ALEJANDRO GUIJARRO PHOTOGRAPHS BLACKBOARDS USED BY THE BEST QUANTUM PHYSICISTS FOR HIS MOMENTUM SERIES
18th March 2013, by Rob Alderson, It's Nice That
Science, we keep being told, is the new rock and roll, and trend forecasters LSN Global believe our cultureâ€™s thirst for these ideas is only going to accelerate. An apt time then to come across the work of Alejandro Guijarro, a photographer who graduated from the Royal College of Art in 2010 and has been putting together his ongoing Momentum series ever since.
Alejandro visited some of the places where quantum mechanics is explored and investigated by the best brains in the business â€“ CERN in Switzerland, Oxford and Cambridge in the UK, Stanford and UC Berkeley in the USA â€“ and photographed the blackboards as he found them in these august institutions.
The results are really striking, removed from their context and the mind-bogglingly complex ideas they illustrate, we are left to enjoy these images on a purely aesthetic level, marvelling at the interplay between line, colour and form. Some still bear every scrawl the lecturer has made, with words and diagrams and equations chasing each other across the surface, but others have been cleaned, leaving only whispy fragments of the intense investigations that once existed.
ALEJANDRO GUIJARRO'S BEST PHOTOGRAPH â€“ A CAMBRIDGE UNIVERSITY BLACKBOARD
19th June, 2013, The Guardian, by Theresa Malone
A few years ago, I became increasingly interested in all the academic institutions around the world that are working on new theories of reality â€“ in particular quantum mechanics, which says nothing is for certain, everything is a matter of possibilities. I began to visit them to photograph their blackboards. They were full of equations, numbers and symbols, written by physicists making statements about the world and what it looks like to them. They were precise and exact, yet to me they looked like abstract paintings.
I found this one in Cambridge University. Even though it's a shot of a clean blackboard, it represents what I want to say about the relationship between reality and abstraction. I was in a classroom after a lecture and the caretaker was there, tidying the room. As he wiped the blackboard, this image revealed itself. The caretaker was the artist, even though he didn't have any artistic intentions, and the marks he left on the board make it look like a Cy Twombly or Jackson Pollock. I showed him the photograph afterwards and he was surprised he had created such a beautiful image.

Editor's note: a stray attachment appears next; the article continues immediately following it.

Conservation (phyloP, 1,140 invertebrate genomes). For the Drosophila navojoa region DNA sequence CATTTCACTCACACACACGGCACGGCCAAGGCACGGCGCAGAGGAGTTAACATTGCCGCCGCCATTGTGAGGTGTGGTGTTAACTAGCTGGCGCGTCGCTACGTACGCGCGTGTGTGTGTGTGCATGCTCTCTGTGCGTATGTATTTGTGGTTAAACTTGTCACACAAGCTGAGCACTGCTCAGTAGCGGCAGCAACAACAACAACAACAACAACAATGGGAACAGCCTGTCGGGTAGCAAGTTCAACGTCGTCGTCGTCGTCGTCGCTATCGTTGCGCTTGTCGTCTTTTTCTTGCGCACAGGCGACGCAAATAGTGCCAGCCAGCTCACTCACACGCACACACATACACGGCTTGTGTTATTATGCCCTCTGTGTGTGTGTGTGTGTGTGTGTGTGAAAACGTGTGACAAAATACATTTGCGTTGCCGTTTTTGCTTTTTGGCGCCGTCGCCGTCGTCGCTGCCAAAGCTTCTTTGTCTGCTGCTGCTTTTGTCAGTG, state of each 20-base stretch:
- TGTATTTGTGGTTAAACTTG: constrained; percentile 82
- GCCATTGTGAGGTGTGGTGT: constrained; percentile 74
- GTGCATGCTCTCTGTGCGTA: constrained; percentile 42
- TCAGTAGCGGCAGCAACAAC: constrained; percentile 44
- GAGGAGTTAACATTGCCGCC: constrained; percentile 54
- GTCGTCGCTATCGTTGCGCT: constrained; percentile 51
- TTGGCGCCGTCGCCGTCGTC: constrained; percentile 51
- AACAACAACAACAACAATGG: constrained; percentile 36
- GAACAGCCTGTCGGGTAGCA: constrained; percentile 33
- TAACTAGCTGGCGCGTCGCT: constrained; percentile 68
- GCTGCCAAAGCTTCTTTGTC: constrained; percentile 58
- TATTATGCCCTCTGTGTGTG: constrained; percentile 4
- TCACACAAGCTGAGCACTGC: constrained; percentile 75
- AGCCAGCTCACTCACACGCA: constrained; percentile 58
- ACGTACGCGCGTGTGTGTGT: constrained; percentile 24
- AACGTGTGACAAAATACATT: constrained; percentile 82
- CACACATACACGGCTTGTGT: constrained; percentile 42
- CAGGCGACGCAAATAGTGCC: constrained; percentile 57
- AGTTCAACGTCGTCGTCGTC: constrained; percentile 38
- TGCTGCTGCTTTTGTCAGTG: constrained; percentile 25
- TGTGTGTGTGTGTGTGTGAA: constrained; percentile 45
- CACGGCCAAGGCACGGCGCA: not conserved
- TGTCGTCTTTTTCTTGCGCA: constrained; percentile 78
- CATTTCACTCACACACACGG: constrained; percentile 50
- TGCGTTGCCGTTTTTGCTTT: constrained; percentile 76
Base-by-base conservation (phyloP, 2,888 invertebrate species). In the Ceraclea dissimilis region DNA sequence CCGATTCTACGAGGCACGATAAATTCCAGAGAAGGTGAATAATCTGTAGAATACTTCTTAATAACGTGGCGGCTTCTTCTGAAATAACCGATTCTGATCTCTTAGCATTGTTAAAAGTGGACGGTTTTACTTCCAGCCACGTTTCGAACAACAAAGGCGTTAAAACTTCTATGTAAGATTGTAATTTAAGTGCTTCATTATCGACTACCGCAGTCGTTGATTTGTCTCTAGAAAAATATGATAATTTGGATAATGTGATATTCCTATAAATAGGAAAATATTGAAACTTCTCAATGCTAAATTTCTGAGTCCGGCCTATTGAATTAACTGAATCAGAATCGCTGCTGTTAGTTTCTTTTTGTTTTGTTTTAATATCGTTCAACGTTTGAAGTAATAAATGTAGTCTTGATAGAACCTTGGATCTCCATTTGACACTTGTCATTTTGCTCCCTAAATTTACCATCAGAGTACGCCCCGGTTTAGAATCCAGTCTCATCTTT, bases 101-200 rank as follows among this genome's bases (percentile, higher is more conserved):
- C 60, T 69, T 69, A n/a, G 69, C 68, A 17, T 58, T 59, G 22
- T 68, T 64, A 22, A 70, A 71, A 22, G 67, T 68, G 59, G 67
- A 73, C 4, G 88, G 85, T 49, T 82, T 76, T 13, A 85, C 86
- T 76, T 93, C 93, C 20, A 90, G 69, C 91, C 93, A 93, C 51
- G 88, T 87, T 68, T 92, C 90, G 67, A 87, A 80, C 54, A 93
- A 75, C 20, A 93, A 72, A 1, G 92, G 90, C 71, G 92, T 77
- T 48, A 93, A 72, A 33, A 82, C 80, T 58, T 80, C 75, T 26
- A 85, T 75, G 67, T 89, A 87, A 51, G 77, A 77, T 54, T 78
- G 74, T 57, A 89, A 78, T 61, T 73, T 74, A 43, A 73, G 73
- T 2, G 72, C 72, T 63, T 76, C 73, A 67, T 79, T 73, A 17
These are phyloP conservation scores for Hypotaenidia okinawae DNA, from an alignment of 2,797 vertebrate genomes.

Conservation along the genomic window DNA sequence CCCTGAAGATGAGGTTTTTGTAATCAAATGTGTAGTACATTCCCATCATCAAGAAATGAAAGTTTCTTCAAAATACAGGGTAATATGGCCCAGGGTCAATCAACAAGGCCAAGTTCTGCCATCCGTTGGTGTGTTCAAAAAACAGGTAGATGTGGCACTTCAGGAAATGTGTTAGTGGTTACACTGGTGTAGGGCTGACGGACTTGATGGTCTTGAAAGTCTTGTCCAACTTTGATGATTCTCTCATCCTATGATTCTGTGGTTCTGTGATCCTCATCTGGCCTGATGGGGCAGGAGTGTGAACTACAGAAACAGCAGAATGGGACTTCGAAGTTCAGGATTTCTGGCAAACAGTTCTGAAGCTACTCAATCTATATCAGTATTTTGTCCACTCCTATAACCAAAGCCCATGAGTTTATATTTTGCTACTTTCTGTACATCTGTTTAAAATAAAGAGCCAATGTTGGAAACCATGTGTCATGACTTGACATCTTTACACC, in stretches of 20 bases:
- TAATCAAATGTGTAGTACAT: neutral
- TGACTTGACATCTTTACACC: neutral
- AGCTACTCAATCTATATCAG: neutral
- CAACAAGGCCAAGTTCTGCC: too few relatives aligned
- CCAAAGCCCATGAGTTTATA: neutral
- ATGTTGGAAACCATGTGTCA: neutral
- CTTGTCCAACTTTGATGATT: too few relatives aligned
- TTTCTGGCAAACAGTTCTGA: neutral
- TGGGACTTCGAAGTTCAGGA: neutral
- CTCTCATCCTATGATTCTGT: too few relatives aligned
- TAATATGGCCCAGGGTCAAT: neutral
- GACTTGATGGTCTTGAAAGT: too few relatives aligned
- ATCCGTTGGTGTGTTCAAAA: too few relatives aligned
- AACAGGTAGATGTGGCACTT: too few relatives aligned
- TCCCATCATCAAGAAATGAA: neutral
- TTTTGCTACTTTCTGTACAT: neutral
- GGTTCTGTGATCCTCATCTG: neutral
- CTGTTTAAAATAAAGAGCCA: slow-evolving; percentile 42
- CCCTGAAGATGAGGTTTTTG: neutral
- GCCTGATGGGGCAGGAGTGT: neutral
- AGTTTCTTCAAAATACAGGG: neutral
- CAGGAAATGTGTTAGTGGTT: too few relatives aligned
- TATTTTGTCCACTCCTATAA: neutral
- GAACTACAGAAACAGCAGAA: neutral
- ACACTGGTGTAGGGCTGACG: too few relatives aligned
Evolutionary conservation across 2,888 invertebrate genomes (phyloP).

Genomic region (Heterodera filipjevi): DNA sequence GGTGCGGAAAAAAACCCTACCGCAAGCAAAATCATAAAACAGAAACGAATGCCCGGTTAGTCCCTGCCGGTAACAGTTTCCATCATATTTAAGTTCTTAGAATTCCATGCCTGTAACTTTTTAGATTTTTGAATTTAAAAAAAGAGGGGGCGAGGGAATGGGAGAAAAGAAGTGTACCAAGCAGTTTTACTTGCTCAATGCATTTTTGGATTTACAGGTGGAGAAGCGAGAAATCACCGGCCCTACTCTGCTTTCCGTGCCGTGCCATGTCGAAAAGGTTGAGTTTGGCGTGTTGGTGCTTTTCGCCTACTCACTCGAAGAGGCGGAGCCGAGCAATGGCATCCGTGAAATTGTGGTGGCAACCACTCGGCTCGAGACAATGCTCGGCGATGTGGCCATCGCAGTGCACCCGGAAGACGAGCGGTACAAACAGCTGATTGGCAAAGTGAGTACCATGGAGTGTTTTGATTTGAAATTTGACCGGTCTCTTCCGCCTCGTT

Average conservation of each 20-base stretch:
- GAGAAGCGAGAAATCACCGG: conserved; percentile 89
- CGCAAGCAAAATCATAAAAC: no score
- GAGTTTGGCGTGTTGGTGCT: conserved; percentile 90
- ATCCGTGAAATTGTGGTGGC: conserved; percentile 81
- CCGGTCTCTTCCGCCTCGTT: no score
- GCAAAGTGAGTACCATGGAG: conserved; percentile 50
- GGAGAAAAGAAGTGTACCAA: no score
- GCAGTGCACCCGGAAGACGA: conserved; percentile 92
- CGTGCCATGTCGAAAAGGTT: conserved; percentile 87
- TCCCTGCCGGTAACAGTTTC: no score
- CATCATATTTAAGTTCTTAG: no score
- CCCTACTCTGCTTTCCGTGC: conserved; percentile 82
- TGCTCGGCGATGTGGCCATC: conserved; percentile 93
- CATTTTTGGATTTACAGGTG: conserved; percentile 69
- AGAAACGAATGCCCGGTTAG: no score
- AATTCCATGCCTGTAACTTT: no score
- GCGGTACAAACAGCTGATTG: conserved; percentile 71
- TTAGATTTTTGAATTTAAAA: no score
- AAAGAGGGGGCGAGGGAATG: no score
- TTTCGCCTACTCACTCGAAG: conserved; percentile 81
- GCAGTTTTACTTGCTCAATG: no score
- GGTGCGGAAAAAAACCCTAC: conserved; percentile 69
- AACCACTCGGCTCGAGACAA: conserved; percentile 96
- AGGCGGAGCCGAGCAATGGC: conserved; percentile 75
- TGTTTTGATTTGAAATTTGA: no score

Although it's blank, there are still the remains of things that had been written there, traces of the past. So in a way, I'm not just photographing one moment. It's a bit like the history of science: someone invents a theory, then someone else comes along with a different theory, erasing what has gone before. So it continues: theories are written and erased, but traces remain.
ALEJANDRO GUIJARRO; BEYOND PHOTOGRAPHIC BOUNDARIES
Guijarro's photographs could possibly be one of the most anti-government images to display in China, with skyscrapers as well as the forbidden city wrapped in thick white fog. If used by environmental activitists, these images could successfully get a few people jailed.
Luckily Guijarro's not in China, nor is he concerned with air pollution but the "spatial relations in photographic representation". What can be seen and what can be understood. He questions the authority of photography and its ability to represent the truth.
Sarah Reynolds Fine Art
Alejandro Guijarro is an artist based in London and Madrid who works primarily in photography. He completed an MA at the Royal College of Art in 2010.
His work examines spatial relations in photographic representation, exploring what photography is still allowed and able to do. He makes contradictory and paradoxical images, where the boundaries of the photographic image break down. The images imply a tension that goes back and forth between what can be seen and what can be understood, creating a simultaneous sense of appearance and disappearance. By undermining our recognizable modes of perception, he questions the solidity and the authority of the photographic image and its ability to refer to reality and to truth.